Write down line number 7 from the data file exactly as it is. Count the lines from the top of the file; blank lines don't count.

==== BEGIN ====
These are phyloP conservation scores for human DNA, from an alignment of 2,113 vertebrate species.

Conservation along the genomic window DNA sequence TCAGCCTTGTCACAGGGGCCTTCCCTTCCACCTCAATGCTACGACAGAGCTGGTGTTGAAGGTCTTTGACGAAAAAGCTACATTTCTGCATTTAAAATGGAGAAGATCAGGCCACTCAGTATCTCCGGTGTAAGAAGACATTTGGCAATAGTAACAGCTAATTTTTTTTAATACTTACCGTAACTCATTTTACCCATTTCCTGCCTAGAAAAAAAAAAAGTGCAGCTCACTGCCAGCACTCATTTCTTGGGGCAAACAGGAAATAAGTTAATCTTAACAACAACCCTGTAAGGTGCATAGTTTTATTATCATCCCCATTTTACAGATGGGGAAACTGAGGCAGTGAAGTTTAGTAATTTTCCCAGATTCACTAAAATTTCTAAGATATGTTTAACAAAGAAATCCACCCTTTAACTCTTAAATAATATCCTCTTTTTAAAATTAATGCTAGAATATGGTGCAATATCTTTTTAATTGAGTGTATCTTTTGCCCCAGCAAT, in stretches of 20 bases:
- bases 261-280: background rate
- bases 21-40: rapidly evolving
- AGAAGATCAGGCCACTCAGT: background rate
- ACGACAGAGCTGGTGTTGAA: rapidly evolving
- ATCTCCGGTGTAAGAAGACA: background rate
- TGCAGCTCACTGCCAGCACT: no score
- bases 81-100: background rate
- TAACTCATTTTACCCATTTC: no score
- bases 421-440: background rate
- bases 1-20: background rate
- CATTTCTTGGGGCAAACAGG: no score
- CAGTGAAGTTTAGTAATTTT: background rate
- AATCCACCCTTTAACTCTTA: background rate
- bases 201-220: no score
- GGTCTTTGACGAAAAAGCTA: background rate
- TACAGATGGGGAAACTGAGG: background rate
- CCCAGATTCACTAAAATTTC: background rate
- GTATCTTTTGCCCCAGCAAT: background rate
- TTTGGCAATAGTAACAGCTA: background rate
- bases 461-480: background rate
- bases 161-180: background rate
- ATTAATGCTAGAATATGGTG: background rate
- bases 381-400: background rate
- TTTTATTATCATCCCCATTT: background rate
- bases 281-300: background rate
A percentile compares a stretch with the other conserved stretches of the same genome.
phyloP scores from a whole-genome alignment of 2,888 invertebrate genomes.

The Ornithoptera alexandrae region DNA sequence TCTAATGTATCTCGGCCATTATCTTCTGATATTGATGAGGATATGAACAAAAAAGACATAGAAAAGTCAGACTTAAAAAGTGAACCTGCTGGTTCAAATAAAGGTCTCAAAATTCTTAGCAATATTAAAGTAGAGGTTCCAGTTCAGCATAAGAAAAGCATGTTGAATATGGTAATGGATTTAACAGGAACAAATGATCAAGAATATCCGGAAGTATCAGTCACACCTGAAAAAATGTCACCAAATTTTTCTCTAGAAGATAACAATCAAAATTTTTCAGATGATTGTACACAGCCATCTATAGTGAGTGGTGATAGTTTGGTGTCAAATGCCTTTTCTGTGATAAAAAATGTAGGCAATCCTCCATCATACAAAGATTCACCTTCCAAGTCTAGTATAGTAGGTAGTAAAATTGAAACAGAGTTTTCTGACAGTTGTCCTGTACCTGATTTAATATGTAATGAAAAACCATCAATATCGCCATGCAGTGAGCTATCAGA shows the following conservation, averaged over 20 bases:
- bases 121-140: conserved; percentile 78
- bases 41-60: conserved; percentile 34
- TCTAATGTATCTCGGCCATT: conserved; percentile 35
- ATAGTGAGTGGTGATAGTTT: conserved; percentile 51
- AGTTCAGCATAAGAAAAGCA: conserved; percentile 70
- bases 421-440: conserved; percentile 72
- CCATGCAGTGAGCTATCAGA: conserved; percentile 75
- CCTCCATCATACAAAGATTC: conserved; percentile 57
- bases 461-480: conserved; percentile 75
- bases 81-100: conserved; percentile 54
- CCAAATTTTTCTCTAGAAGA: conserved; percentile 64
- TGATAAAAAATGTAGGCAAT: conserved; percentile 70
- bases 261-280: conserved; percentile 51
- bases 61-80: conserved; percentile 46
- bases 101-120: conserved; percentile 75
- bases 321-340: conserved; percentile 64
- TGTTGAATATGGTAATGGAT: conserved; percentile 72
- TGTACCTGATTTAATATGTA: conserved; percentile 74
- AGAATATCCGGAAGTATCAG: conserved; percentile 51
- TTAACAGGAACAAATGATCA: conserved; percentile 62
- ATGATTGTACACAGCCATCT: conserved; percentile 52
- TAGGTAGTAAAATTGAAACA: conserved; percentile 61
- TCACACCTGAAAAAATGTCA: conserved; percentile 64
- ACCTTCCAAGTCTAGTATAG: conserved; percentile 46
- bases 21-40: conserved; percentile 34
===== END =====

- ATCTCCGGTGTAAGAAGACA: background rate